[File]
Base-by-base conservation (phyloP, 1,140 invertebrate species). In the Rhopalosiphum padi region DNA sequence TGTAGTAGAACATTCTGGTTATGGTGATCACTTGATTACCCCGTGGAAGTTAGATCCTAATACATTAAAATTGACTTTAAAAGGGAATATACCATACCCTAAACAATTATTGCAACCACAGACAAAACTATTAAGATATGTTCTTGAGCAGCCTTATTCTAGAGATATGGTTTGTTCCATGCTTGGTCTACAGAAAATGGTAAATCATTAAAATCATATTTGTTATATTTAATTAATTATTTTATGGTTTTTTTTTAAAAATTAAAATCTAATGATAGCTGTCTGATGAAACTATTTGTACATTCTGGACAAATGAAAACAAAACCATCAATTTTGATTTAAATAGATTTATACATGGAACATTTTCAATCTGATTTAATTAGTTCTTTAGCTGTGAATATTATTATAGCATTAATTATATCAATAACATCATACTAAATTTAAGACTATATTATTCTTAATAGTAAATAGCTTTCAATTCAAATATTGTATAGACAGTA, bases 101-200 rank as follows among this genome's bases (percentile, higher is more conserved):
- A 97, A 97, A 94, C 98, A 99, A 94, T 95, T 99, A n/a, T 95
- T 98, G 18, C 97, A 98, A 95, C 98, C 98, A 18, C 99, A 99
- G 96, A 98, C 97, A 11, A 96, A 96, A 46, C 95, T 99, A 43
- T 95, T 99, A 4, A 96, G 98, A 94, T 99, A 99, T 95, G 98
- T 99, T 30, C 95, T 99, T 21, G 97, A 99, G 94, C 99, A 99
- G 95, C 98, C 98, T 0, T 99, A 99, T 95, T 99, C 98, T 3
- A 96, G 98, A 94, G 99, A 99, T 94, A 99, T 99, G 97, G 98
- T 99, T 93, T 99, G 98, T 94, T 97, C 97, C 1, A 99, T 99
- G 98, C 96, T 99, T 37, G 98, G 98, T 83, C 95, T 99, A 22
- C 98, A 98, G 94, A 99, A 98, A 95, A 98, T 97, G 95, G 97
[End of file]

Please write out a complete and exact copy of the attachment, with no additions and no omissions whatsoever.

Base-by-base conservation (phyloP, 1,140 invertebrate species). In the Rhopalosiphum padi region DNA sequence TGTAGTAGAACATTCTGGTTATGGTGATCACTTGATTACCCCGTGGAAGTTAGATCCTAATACATTAAAATTGACTTTAAAAGGGAATATACCATACCCTAAACAATTATTGCAACCACAGACAAAACTATTAAGATATGTTCTTGAGCAGCCTTATTCTAGAGATATGGTTTGTTCCATGCTTGGTCTACAGAAAATGGTAAATCATTAAAATCATATTTGTTATATTTAATTAATTATTTTATGGTTTTTTTTTAAAAATTAAAATCTAATGATAGCTGTCTGATGAAACTATTTGTACATTCTGGACAAATGAAAACAAAACCATCAATTTTGATTTAAATAGATTTATACATGGAACATTTTCAATCTGATTTAATTAGTTCTTTAGCTGTGAATATTATTATAGCATTAATTATATCAATAACATCATACTAAATTTAAGACTATATTATTCTTAATAGTAAATAGCTTTCAATTCAAATATTGTATAGACAGTA, bases 101-200 rank as follows among this genome's bases (percentile, higher is more conserved):
- A 97, A 97, A 94, C 98, A 99, A 94, T 95, T 99, A n/a, T 95
- T 98, G 18, C 97, A 98, A 95, C 98, C 98, A 18, C 99, A 99
- G 96, A 98, C 97, A 11, A 96, A 96, A 46, C 95, T 99, A 43
- T 95, T 99, A 4, A 96, G 98, A 94, T 99, A 99, T 95, G 98
- T 99, T 30, C 95, T 99, T 21, G 97, A 99, G 94, C 99, A 99
- G 95, C 98, C 98, T 0, T 99, A 99, T 95, T 99, C 98, T 3
- A 96, G 98, A 94, G 99, A 99, T 94, A 99, T 99, G 97, G 98
- T 99, T 93, T 99, G 98, T 94, T 97, C 97, C 1, A 99, T 99
- G 98, C 96, T 99, T 37, G 98, G 98, T 83, C 95, T 99, A 22
- C 98, A 98, G 94, A 99, A 98, A 95, A 98, T 97, G 95, G 97